At the same time, experts have repeatedly pointed out that the draft of the government’s Demographic Strategy 2040 does not effectively address the problems resulting from the demographic crisis, nor does it solve any of the problems likely to be facing the labor market in 2040, as it selectively deals with fertility. Scientists from the Polish Academy of Sciences have also criticized the way the demographic crisis has been simplified to fertility problems. They negatively assessed the fact that external migration was not included in the document. According to them, one of the most striking flaws in the strategy is the focus on financial transfers instead of developing the social services sector. The government's draft approach was deemed to be incomplete and even harmful.


COMPREHENSIVE APPROACH NEEDED

Based on the report “Business Services Sector in Poland 2021,” the diminishing working-age population and insufficient talent pool may become one of the most important barriers to the inflow of foreign direct investment and the development of processes based on advanced knowledge. A similar trend has been recorded all over Europe, leading dedicated EU structures to take numerous initiatives as a countermeasure. Maintaining competitiveness requires the introduction of systemic solutions, including the expansion of the human resources base with the desired skills, including the coordinated involvement of various ministries and considering in the long term such elements as adapting the education system to market needs, transparent fiscal solutions, labor law solutions that take into account global trends and policies on the employment of foreigners.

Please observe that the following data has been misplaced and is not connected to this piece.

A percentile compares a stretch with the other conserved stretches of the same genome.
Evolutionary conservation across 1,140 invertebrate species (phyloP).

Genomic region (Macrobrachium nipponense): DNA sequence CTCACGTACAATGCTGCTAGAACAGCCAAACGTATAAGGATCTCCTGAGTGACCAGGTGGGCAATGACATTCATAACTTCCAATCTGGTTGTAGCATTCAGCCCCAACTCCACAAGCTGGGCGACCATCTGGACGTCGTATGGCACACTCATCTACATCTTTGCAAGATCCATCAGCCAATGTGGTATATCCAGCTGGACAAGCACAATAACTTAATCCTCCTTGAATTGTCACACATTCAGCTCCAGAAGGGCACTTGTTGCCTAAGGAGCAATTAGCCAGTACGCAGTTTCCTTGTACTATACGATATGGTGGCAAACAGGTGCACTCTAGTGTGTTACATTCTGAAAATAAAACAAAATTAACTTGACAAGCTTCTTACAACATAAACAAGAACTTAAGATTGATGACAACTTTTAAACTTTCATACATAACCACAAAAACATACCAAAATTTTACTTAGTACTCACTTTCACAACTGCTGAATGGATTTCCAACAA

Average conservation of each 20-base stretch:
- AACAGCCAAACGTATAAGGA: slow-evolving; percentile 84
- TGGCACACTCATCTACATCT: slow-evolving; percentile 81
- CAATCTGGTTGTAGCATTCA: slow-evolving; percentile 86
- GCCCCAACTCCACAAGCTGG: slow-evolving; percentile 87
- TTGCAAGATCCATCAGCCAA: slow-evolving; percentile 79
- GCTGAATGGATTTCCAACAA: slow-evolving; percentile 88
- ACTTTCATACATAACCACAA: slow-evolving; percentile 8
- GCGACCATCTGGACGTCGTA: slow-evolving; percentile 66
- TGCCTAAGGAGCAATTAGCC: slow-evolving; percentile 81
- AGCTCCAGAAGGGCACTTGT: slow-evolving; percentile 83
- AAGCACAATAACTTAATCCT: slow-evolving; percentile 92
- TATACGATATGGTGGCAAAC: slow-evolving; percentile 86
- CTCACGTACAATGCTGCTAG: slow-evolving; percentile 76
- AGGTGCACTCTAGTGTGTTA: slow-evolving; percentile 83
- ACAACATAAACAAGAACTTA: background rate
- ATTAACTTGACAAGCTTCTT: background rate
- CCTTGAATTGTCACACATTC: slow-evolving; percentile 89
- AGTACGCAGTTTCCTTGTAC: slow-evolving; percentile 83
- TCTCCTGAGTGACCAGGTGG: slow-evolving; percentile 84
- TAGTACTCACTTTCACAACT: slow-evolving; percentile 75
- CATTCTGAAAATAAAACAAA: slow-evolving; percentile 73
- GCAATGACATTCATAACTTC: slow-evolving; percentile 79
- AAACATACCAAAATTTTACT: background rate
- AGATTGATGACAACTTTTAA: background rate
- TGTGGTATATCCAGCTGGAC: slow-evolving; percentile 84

ABSL is working on the GBS Talent Map that will define the technical, linguistic and soft skills necessary for the development of the sector. However, it will be of key importance to shape them at each level of education, which will require integrated action by the government, local authorities, and businesses. It is, therefore, necessary to build partnerships with local authorities and educational institutions in the area of counseling, teacher training, or simplifying employee mobility. This is of key importance given that many countries are looking at the skills shortages of employees, noticing them and wanting to work on them. According to the estimates of the World Economic Forum, it will be necessary to upskill and reskill as many as one billion workers worldwide over the next decade.


Association of Business Service Leaders (ABSL) is a Poland-based organization representing some 200 companies from the business services sector. Janusz Dziurzyński is the vice president of ABSL.


absl
janusz dziurzyński